Mulch is a great way to add a little extra pop to your lawn. Whether it’s a striking red mulch, a sharp black mulch, or just the natural undyed beauty of wood-chip mulch, it adds a wonderful contrast to your deep-green turf.
But mulch is so much more than a great accent piece. It also has a wide range of other benefits, including moisture retention, pest prevention, nutrient retention, and more. The benefits depend on the type of mulch you plan to use and where you use it.
Below we cover all the benefits of mulch and its practical application to help make your landscaping beds look great and remain healthy.
How Mulch Helps Your Lawn
Mulch, of course, makes your lawn look incredible, but when used correctly, it also offers a wide range of benefits for your lawn besides making it grab the eyes of passersby.
Below are some of the key hidden benefits of using mulch around your yard.
One key benefit mulch offers is improving your soil’s moisture retention. Mulch acts as a barrier between the sun and your soil, preventing excessive evaporation from robbing your plants of their required water.
Organic mulches, like bark and other wood-based mulch, also retain water. This water retention helps keep even more moisture within the soil.
You’d want to use these moisture-retaining mulches in areas that get a fair amount of sun throughout the day. Adding it in shady areas may be counterproductive and lead to fungus growth, which can harm your plants. Use less-absorbent mulches, like stones or rubber, in shadier areas.
Slows Soil Erosion
Over time, the soil in your landscape bed can erode due to runoff from rain and irrigation, potentially exposing your irrigation drip or soaker hoses and limiting the availability of water and nutrients available to your plants.
Mulch creates a barrier between the falling water and wind that causes this erosion and your soil. This slows the erosion process and leaves you with suitable soil conditions for longer, even in heavy rain.
The heavier the rainfall, the heavier the mulch you’ll need. For example, in a landscape bed in the middle of your yard or around a tree, you may need only tree bark mulch to get by. But, in an area bombarded by heavy rain runoff, like a bed directly under the edge of your roof (if your home lacks gutters) will need something heavier, like stones, to prevent being washed away.
Maintains and Increases Soil Nutrition
Because it prevents runoff, mulch also prevents nutrient leaching, giving your plants access to the nutrients they need.
It can also enhance the nutrients in your soil a few ways. First, organic mulches, like tree bark, wood, and grass clippings, may decompose over time, releasing more nutrients into the soil.
Also, since mulch causes warm, moist conditions near the top of the soil, it attracts earthworms, whose excrement is a great fertilizer. Earthworms also aerate your soil and improve its overall structure.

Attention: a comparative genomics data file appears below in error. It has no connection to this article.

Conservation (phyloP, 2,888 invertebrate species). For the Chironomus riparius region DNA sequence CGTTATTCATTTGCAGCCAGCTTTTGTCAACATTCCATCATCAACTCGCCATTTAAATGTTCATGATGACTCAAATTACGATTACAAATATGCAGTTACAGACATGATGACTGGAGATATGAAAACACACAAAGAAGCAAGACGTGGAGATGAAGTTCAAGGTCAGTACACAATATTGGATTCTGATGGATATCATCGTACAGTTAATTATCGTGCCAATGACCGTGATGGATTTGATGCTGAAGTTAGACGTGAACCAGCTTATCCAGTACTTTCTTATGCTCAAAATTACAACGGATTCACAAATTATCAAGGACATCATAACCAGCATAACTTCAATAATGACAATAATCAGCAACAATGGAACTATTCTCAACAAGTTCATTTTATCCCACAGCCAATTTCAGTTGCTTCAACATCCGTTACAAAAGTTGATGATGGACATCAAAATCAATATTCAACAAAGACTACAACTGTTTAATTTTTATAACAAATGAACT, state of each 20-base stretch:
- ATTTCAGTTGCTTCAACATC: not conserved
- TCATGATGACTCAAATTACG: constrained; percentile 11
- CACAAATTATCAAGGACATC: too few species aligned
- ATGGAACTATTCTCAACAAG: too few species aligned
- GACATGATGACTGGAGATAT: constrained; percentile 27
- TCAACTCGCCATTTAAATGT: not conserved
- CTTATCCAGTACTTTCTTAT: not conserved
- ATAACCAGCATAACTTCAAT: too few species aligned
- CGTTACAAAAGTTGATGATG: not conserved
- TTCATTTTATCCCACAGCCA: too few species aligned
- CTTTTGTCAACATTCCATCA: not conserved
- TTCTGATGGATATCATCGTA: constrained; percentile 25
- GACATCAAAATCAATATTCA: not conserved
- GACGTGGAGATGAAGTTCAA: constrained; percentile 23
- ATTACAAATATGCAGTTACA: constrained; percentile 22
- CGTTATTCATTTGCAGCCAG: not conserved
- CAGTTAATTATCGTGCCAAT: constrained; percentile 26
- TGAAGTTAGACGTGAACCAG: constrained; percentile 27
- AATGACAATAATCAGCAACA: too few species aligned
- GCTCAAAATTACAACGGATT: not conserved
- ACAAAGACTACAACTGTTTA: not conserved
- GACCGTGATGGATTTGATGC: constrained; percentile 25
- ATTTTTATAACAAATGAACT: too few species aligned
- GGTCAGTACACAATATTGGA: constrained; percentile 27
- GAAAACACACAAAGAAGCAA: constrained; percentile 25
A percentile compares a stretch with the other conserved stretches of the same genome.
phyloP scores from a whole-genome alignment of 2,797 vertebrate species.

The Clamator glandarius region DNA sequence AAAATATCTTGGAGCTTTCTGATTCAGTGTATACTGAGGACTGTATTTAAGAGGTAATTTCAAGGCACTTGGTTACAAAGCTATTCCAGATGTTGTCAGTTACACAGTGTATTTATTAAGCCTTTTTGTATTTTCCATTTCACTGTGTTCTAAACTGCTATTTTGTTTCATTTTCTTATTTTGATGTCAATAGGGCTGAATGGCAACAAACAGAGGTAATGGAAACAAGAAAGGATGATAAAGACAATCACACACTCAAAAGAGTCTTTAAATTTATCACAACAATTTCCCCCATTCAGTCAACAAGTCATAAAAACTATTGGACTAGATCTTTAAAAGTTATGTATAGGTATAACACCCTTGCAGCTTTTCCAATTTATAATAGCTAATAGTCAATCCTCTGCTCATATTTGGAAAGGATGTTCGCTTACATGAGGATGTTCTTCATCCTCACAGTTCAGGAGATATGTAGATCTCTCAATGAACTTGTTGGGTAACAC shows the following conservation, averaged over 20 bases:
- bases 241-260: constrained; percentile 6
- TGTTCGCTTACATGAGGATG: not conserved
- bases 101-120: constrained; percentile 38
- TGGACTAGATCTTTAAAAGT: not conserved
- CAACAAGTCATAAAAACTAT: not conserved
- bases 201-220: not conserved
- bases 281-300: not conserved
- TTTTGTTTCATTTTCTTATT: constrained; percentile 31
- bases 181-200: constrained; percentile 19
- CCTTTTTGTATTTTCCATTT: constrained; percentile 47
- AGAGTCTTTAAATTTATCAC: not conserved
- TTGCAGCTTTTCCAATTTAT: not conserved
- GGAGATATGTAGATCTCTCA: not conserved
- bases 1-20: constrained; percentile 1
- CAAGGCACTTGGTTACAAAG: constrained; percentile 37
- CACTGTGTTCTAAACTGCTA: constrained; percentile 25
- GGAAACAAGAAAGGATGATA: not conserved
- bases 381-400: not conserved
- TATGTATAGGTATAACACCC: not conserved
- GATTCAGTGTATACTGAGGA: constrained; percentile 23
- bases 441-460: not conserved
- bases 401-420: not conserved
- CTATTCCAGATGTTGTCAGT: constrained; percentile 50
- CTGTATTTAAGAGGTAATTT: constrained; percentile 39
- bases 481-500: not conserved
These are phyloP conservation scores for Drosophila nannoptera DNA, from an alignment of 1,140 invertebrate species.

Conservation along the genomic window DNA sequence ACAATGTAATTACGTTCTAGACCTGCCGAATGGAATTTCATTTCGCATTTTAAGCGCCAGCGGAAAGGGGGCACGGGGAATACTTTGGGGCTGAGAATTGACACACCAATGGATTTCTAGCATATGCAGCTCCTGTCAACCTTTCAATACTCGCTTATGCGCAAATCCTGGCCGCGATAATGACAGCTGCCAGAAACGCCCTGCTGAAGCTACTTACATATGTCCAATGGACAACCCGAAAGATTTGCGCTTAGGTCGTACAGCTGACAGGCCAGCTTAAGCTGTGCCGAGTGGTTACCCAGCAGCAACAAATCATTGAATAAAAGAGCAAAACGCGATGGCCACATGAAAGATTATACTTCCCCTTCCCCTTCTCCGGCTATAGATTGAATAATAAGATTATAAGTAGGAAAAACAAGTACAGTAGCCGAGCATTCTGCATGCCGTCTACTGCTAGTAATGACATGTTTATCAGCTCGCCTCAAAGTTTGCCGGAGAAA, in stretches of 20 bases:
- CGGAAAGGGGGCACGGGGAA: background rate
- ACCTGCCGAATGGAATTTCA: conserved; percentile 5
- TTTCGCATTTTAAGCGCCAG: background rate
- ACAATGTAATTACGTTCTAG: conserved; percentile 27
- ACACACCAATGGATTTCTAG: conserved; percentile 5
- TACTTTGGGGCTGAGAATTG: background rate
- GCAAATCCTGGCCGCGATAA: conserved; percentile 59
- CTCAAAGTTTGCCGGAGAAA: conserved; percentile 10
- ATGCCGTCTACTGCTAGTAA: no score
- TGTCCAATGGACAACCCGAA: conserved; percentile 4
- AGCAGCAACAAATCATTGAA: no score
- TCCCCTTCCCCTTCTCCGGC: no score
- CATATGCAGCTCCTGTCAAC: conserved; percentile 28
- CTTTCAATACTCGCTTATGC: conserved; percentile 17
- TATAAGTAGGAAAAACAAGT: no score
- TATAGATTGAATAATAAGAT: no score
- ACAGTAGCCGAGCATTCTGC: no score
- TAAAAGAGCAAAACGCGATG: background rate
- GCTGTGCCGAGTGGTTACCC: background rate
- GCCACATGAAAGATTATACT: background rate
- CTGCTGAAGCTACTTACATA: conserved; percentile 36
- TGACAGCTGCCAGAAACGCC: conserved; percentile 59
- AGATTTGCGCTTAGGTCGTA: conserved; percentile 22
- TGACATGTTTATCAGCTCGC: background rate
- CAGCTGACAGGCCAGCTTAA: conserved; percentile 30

Earthworm activity is particularly helpful if you have dense soil, like clay, that needs frequent aeration. Also, nutrient-lacking sandy soils will benefit from the additional natural fertilizer.
Some organic mulches are known to attract certain bugs, but others do the opposite and keep them away or even kill them.
In the latter category are cedar and cypress chips, which contain natural oils and chemicals known to kill or at least limit the activity of termites, cockroaches, moths, carpet beetles, certain ant species, and more. These wood-chip mulches are great in almost any landscaping bed, but avoid areas with heavy water impact, like near the edge of a roof, as they are easily washed away.
In areas where a pretty-looking bed isn’t as important, you can opt for straw or cocoa bean shells. Straw is known to repel cucumber beetles, and cocoa bean shells prevent slugs and termites. Use care with cocoa bean shells, though, as they are toxic to dogs.
Controlling weeds is another common benefit to mulch. Regardless of the type of mulch you use, it creates a strong light-filtering barrier between the sun and your soil. This barrier keeps the sun’s rays from reaching the seeds, preventing or slowing seed germination before emergence, acting almost like a pre-emergent herbicide.
It’s still possible for the occasional weed to pop through the mulch, but the mulch makes it easy to spot. Plus, they are generally poorly rooted, making them easy to pull.
While all mulches offer weed-controlling properties, some are better than others. Mulches that form thick layers, like wood chips and shavings create a stronger barrier than stones or rubber mulches. So, choose the mulch that’s appropriate for the level of weed control you need.
Temperature regulation is a hidden gem among the many benefits of mulch. Mulch tends to retain the warmth of the sun and also creates a strong barrier between chilly air and your soil. This can prevent your soil from freezing and potentially pushing your perennial crowns out into the deadly cold air.
This is great in cooler areas that deal with harsh winters, but it can also work well in some southern states where the occasional frost makes headlines for its destructive powers.
Some mulches work better than others in temperature regulation. Stone tends to retain heat longer, making it a great option in northern states. Shredded mulch also creates a thick thatchlike layer that can act as a thick winter coat.
More Than a Pretty Face
Mulch is more than just a pretty face that makes your yard pop. It also offers tons of benefits to the plants and trees it surrounds. Now’s the time to choose the mulch that best suits your needs and reap the benefits it offers.